The big buzz in home theater audio is a relatively new type of “objected-oriented” system that enables sound effects from a movie to move seamlessly throughout the space–even overhead–to create a more realistic, engaging listening experience. During a scene that features a rainstorm, for example, the audio seemingly “rains” down from above. The extra height channels that make up these types of systems, which include Dolby Atmos, Auro 3-D, and DTS:X, provide an extra dimension of audio that might have you rethinking your home theater plans. Should you stick with a traditional surround-sound system? Should you invest in additional overhead speakers? Should you install these speakers now? Is there a way to upgrade to Atmos (or some other 3-D sound system) later, even after your home theater is finished?
According to Richard Juras, a home systems integrator at Mississauga, Ontario-based Pure Custom Integrations, preparing a home theater for Dolby Atmos needn’t be expensive or complicated. If you’re not ready to pepper the ceiling with speakers right now, you can add them later, as long as the appropriate wiring is in place. Exactly how much wire and the location of that wire will depend on how many extra speakers you want to add to create those overhead effects. You can plant upwards of a dozen speakers in the ceiling, but a more reasonable solution, says Juras, would be installing two additional speakers in the ceiling slightly in front of the seating area–a setup the might require just 30 extra feet of wire (depending on the configuration of your theater). These two speakers can join a standard 5.1 surround-sound system, making it a “5.1.2 system” (5 speakers in the front and back of the room, 1 subwoofer, and 2 speakers in the ceiling), for example. Or, they could be added to a 7.1 system to create a 7.1.2 or 5.1.4 arrangement.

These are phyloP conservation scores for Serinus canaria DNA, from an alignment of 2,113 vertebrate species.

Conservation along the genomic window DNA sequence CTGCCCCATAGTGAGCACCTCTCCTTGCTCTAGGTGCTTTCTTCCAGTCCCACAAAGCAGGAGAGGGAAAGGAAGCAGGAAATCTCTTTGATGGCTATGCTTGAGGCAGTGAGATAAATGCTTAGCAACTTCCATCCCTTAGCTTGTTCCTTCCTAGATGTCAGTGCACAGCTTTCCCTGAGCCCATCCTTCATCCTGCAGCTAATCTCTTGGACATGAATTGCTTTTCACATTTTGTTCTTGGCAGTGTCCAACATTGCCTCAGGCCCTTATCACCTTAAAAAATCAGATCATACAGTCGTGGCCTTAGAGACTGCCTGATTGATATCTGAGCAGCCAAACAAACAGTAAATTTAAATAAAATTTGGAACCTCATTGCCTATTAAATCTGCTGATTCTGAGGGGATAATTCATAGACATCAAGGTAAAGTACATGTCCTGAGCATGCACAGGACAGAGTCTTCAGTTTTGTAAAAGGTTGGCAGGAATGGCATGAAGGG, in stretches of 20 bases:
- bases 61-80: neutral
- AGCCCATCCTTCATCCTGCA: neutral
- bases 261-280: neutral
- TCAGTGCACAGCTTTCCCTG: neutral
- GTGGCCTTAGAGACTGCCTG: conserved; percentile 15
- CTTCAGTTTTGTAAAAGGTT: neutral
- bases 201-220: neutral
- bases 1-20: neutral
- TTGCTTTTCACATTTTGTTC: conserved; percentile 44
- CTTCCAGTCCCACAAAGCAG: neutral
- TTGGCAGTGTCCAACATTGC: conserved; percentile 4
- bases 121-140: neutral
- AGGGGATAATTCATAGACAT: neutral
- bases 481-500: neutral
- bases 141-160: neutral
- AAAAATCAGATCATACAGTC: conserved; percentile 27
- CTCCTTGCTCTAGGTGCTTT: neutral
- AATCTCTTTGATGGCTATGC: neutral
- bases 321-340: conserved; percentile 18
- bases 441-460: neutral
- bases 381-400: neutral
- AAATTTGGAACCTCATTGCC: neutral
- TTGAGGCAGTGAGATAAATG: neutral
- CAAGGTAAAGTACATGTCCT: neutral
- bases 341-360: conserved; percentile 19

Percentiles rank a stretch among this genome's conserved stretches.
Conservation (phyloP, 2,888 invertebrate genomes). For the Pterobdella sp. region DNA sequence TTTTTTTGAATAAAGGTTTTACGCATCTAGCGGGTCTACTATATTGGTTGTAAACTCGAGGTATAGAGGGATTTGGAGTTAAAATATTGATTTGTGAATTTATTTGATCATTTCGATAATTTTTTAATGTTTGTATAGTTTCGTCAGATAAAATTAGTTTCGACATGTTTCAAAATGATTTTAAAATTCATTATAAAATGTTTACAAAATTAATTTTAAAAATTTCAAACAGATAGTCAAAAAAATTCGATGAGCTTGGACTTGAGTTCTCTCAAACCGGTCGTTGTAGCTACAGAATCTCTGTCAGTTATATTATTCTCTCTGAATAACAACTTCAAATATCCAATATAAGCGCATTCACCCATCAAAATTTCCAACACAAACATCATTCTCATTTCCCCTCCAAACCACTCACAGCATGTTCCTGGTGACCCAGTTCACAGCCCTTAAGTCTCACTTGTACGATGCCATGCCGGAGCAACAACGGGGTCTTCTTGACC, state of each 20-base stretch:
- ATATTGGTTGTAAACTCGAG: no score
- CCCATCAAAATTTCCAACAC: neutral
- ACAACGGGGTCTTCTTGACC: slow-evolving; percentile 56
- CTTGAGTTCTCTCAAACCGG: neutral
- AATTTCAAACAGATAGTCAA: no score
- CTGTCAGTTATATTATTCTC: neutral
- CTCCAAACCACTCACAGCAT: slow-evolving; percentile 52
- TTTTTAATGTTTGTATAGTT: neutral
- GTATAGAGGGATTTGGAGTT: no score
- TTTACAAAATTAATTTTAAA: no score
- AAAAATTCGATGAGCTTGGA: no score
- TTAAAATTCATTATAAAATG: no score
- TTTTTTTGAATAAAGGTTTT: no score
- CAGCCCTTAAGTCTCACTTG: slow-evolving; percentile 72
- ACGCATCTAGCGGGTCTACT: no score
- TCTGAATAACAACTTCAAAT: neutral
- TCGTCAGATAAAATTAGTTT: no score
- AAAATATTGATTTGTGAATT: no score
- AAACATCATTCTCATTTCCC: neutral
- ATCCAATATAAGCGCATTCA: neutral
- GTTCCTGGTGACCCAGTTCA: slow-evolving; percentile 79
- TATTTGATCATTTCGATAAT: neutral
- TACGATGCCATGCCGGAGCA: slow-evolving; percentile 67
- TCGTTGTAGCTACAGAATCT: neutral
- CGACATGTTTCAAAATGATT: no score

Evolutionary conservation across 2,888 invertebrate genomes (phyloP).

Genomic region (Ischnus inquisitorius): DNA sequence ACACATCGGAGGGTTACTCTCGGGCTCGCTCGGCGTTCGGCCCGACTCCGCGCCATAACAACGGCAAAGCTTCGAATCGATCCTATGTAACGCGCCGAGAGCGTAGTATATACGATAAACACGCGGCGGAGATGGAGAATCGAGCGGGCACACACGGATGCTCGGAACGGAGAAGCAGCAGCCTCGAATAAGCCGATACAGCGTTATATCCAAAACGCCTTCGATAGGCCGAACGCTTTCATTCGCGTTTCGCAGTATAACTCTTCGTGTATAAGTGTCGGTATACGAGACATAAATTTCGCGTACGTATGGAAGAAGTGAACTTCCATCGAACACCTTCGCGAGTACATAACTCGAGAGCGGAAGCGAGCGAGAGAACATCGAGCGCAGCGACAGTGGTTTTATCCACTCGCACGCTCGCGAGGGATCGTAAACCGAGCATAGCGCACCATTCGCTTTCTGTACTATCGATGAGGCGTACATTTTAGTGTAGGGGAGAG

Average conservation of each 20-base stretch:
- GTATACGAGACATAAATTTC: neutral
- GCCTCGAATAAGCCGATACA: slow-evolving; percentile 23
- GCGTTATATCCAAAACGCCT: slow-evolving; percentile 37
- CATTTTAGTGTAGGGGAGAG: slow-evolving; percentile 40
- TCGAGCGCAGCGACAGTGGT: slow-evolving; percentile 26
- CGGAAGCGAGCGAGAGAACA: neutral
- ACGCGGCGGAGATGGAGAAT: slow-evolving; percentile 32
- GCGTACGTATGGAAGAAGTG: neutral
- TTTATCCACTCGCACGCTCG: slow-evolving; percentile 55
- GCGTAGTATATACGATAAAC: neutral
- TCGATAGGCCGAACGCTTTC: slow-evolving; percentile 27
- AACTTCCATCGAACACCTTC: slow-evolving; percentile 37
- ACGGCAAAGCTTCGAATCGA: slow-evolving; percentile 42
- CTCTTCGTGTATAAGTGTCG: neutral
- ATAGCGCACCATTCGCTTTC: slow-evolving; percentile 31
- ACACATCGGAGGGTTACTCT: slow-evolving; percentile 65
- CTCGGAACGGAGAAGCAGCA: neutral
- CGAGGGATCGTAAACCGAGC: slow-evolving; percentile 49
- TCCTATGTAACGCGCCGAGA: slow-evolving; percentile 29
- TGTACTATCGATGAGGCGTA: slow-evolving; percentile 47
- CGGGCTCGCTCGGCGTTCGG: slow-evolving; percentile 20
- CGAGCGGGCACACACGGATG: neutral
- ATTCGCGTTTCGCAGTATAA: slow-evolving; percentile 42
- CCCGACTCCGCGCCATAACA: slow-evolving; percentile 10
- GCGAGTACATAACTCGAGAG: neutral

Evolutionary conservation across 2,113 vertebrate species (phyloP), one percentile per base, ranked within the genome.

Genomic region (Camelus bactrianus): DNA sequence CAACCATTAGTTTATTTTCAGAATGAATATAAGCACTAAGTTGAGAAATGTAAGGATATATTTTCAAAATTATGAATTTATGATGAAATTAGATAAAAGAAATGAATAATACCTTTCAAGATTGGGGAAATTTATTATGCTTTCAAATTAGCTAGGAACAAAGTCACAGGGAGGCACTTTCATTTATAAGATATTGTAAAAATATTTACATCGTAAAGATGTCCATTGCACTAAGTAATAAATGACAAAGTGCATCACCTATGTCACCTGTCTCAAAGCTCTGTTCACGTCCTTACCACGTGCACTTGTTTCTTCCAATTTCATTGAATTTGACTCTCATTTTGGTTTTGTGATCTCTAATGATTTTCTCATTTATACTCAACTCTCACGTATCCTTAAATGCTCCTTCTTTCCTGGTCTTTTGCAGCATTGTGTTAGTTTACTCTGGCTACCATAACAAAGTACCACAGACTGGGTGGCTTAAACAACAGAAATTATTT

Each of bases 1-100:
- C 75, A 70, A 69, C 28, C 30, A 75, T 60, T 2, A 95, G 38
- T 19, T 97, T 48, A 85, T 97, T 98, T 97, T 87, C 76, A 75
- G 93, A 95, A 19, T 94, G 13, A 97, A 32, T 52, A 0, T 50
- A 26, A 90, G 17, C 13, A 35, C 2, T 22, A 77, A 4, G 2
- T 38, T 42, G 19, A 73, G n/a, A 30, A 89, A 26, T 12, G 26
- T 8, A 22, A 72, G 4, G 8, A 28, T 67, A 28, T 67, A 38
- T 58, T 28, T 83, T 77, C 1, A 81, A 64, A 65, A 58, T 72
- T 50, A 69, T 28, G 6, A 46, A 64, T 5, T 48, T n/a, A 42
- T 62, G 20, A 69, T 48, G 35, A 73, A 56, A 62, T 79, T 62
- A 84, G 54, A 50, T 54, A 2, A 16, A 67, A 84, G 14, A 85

If you’ve wired up your home theater in preparation for Dolby Atmos, installing those two in-ceiling speakers in a finished home theater is simple, says Juras. “We just cut out an opening for each speaker, connect the wire, and mount them–a job requires usually no longer than an hour. Of course, you’ll also need to buy a Dolby Atmos-enabled receiver. These are widely available; just make sure that the model you buy will support the number of audio channels/speakers you choose.